Robert Christgau: Dean of American Rock Critics

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Consumer Guide by Review Date: 1981-10-05

1981-10-05

Au Pairs: Playing With a Different Sex (Human, 1981) For months I struggled to get with the commendable postpunk feminism and accessible quasifunk rock and roll of this gender-balanced quartet, and for months I failed. Only in person did I notice that gender symbol Lesley Woods had about as much to say now as Grace Slick did in 1967--more than you'd predict and less than you'd hope--and that on the whole they sounded like a bored Gang of Four. Dozed off during the climactic "It's Obvious." Which I found rousing anyway. Ditto for the album when I got home. B+

Ronnie Barron: Blues Delicacies, Vol. 1 (Vivid Sound, 1980) The erstwhile Reverend Ether, who worked as Paul Butterfield's sideman after declining Dr. John's shingle, here adds a respectfully raunchy collection of standards to the modest store of first-rate New Orleans rock and roll LPs. This is no Wild Tchoupitoulas or Fats Domino or Crawfish Fiesta, but it sure holds its own against Mac Rebennack's Gumbo or Lee Dorsey's Yes We Can. A minor delight for the aficionado and a revelation for the uninitiated. Problem is, it'll cost you 15 bucks as a Japanese import, if you can find it. Rounder, Alligator, Flying Fish--help! Warners--oh never mind. A-

Gary U.S. Bonds: Dedication (EMI America, 1981) This is impressive and good-hearted. Not only did B. Springsteen get a record deal for the rock and roller whose oldies have been topping B.'s show since whenever, he got him a hit. Featuring the voice of none other than B. Springsteen, who comes more naturally to these impressive, good-hearted, new B. Springsteen songs (as well as the Dylan and Browne and Lennon-McCartney oldies) than the rock and roller. For one thing, B. has more soul. C+

The Commercials: Compare and Decide (Eat, 1980) In the tradition of Jon Tiven, another bad rock critic turned good bandleader, Loyd Grossman doesn't let details like not being able to carry a tune get in the way of his small-minded, hooky little songs. So why should we? Only an ex-crit would put out an album with titles that damn near write the reviews: "Ramona" and "She Said She Said" and an Abba cover for influences, "I'm So Heavy Metal" and "El Disco Es Cultura" for satiric breadth. Best song: "X-Girlfriend" (serves him right). Message (from "Bongo Party"): "Don't bring a bottle/Don't bring a friend/Don't bring your favorite tape." B+

Johnny Copeland: Copeland Special (Rounder, 1981) It's the stellar horn section (led by George Adams, Byard Lancaster, and Arthur Blythe) that calls attention to this album, but anybody who buys blues albums for horn sections has missed the point. Copeland boasts better-than-average chops as both singer and guitarist, not such a common parlay (especially among debuting 44-year-olds), but anybody who buys blues albums for chops has really missed the point. The point is conviction, more palpable here than on any new blues to come my way since Johnny Shines's 1977 Too Wet to Plow. Put across by those chops, of course. And quite probably inspired by that stellar horn section. A-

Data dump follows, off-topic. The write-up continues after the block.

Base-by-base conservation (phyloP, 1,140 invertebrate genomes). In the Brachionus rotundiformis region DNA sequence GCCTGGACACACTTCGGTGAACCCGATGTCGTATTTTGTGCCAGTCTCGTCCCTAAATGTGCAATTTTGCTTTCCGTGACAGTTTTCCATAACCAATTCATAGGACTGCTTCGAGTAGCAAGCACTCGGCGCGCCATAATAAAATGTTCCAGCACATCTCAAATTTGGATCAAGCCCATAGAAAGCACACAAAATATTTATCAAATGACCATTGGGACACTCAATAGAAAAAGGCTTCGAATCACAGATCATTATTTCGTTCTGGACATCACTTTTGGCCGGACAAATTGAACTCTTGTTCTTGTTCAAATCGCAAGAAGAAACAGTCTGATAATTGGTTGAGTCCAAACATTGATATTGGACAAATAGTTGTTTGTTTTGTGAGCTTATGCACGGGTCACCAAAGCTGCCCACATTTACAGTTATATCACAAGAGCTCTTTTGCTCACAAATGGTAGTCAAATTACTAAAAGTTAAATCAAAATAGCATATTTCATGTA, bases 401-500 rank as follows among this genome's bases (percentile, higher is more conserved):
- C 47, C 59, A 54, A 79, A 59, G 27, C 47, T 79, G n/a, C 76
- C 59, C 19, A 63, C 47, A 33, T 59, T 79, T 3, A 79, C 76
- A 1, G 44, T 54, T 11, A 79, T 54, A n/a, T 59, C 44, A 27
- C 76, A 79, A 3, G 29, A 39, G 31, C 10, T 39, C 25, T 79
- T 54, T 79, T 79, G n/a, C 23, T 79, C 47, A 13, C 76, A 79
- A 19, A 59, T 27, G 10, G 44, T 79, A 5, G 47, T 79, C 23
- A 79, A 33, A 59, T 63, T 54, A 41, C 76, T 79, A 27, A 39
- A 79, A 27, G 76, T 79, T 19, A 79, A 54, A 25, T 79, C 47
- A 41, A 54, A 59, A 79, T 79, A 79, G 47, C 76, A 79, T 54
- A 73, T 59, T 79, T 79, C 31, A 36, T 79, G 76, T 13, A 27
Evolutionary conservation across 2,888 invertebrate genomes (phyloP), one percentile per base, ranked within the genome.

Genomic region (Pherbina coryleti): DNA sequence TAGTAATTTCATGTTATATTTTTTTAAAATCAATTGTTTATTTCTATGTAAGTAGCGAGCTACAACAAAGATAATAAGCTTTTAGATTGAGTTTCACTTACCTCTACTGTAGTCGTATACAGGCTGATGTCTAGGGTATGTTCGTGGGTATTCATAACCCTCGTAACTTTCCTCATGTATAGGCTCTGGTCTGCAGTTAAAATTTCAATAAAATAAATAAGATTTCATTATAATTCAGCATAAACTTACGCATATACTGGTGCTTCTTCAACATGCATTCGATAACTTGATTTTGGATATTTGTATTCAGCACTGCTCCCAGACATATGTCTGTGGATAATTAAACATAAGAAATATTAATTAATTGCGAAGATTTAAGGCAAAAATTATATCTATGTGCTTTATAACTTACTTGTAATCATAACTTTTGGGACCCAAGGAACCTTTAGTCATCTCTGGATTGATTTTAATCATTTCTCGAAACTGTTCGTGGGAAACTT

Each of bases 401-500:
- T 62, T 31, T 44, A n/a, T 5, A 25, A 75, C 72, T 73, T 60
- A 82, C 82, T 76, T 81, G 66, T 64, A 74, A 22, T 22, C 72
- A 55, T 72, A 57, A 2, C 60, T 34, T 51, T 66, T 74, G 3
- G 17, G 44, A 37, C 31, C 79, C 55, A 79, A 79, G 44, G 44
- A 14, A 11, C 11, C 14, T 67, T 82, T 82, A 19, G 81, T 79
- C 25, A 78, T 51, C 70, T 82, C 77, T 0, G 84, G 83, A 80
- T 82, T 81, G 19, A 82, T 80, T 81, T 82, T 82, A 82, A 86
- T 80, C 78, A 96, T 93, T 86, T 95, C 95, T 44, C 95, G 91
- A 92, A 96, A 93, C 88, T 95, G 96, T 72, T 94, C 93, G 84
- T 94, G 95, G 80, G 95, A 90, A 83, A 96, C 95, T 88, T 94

Dave Edmunds: Twangin (Swan Song, 1981) With Nick Lowe butting out, Edmunds wheels into his leather-boy fantasy with all the delicacy of a Harley 1000 on diesel fuel. He digs a thirteen-year-old version of "Baby Let's Play House" out of the basement, ignores Guy Mitchell's whistled hook on "Singing the Blues," and acts as if George Jones left something out of "The Race Is On." Topper: Lowe-Carter-Edmunds's "Living Again If It Kills Me," which happens to be a slow one. B

The English Beat: Wha'ppen? (Sire, 1981) David Wakeling shows more character (and timbre) than Terry Hall, Ranking Roger could rub his dub in a pedigreed reggae band, and the rhythms aren't solely riddims. So as two-tone grays out, the Beat follow their chops into the world-beat sweepstakes, where snaky grooves are worth their weight in yen. The Afrobeats and studio spaces and steel drums are as seamlessly colloquial as the depression politics and depressed romances, so it would be a shame if its sinuous midtempos dismay fans of its predecessor's hectic pace. I hear not resignation or compromise but a stubborn, animated adaptability. Unity rocker: "Doors of Your Heart," in which love means eros and agape simultaneously, and Wakeling finds that dread blocks the way to both, and Roger advises him to stop his fighting. A

Robert Fripp: The League of Gentlemen (Polydor, 1981) Much as I admire Karen Durbin, Chip Stern, Terre Roche, Richard Goldstein, and Ellen Willis, to list only those commentators whose spoken overlays I recognize from personal conversation, I'm just as glad none of them was theorizing in my ear during last year's League of Gentlemen gigs at Irving Plaza, where Fripp's "dance band" sounded somewhat less dinky. And that goes double for J.G. Bennett. B

Robert Fripp: Let the Power Fall (An Album of Frippertronics) (Editions EG, 1981) I admit to having sat mesmerized as Fripp spun out his austerely lyrical guitar loops, but having examined a set at my leisure I can only assume that the fine distinction between the trance and the nod took me in again. Always have trouble with that mystical stuff. B-

Funkadelic: The Electric Spanking of War Babies (Warner Bros., 1981) His embattled empire/utopia in pieces around if not against him, George Clinton reaches into the disgusting depths of his drug-addled mind and comes up with the solidest, weirdest chunk of P-Funk since one nation gathered under a groove. Featuring icky sex, Sly getting stronger, and an on-the-one reggae about digging "the first world" that should make his brethren and sistren (way) down south splank their spliffs. In short, chock-a-block, for which we can thank the baddies at Warner Brethren, who forced him to reduce a projected double-LP down to this supersaturated single. A-